With all of the publicity surrouding the rising costs of healthcare, here is one example of how many media reporters and outlets contribute to the destruction of private sector healthcare.
Sometime ago, a now former Wal-Mart employee named Deborah Shank had her car hit by a truck resulting in Mrs. Shank acquiring brain damage.
Mrs. Shank's care was paid for by her company's health plan and then she is awarded $1,000,000 as a result of a lawsuit she brought against the trucking company. $417,000 of the settlement is set aside in a trust fund to cover the cost of Deborah Shank's long-term care.
As it turns out, Wal-Mart sued Mrs. Shank to recover $470,000 the company paid out to treat her. After an enormous public outcry in real and cyberspace, Wal-Mart decided to back off.
A campaign to condemn Wal-Mart came after MSNBC personality Keith Olbermann publicly blasted the company for their suit portraying the retail giant as a money-hungry, uncaring corporation attempting to steal money from a helpless, mentally retarded woman.
Because of the anti-capitalist mentality and activities of people, like Olbermann, singling Wal-Mart out for punishment, the company decided to withdraw their attempt to reimburse themselves.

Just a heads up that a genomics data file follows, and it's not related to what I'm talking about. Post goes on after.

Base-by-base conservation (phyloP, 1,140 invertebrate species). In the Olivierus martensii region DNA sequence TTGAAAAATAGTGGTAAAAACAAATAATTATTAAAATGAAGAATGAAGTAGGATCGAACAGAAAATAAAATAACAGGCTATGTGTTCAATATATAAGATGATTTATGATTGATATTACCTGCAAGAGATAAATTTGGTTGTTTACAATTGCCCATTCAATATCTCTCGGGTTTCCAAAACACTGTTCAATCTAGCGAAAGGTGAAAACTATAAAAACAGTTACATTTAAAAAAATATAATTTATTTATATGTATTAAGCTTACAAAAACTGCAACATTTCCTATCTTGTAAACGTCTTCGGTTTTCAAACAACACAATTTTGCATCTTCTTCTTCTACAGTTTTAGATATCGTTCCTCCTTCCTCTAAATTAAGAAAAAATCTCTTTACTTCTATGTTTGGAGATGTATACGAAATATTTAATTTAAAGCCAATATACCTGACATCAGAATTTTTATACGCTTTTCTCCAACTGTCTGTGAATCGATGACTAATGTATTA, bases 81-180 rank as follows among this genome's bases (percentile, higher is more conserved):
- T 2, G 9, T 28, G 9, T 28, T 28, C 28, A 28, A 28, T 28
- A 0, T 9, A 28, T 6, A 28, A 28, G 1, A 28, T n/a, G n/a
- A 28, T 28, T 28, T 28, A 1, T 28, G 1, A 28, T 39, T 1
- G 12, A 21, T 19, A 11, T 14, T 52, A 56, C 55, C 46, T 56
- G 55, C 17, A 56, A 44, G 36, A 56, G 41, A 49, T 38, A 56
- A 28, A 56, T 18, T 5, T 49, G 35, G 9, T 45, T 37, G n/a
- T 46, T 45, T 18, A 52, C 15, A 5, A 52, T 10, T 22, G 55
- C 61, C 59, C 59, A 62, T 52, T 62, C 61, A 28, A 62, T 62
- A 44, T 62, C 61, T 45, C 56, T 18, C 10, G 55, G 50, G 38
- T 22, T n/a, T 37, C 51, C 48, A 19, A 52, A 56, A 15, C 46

Aside from the emotional outcry over this incident, the fact is that Wal-Mart had every right to attempt to recover the cost of paying for Mrs. Shank's healthcare since their health plan's trust funds depend on financial solvency in order for the company to pay for health insurance for Wal-Mart's employees.
If Wal-Mart, or any company, is not financially sound and does not earn profits they cannot offer certain benefits to attract good employees and remain competitive in the marketplace.
The reason for the rising costs of health care seen today is due to not only government interference in the health care market but also because of the ignorance that spawns publicity campaigns such as this which are grounded in the immoral idea that healthcare is a right and companies, like Wal-Mart, earn profits it and its shareholders can do without.
Fortunately, there is a silver-lining. As a result of Wal-Mart's lawsuit, the legal precedent of subrogation has been strengthened. Under this legal standard a company may sue to recover money paid out for an employee's care if the employee recieves a seperate monetary settlement from an incident that occurs during personal time which Deborah Shank's situation fits.
What happened with Mrs. Shank is very tragic and its looking like the money she recieved from the trucking company settlement will not be enough to adequately pay for the costs of her care down the line.
However, that is the fault of Deborah Shank's lawyer and, unfortunately, Wal-Mmart has been forced to pick up the tab for the Shank family's lawyer's mistake.
Wal-Mart deserves an apology from the people involved in the campaign to shame the company for their lawsuit.
Especially Keith Olbermann.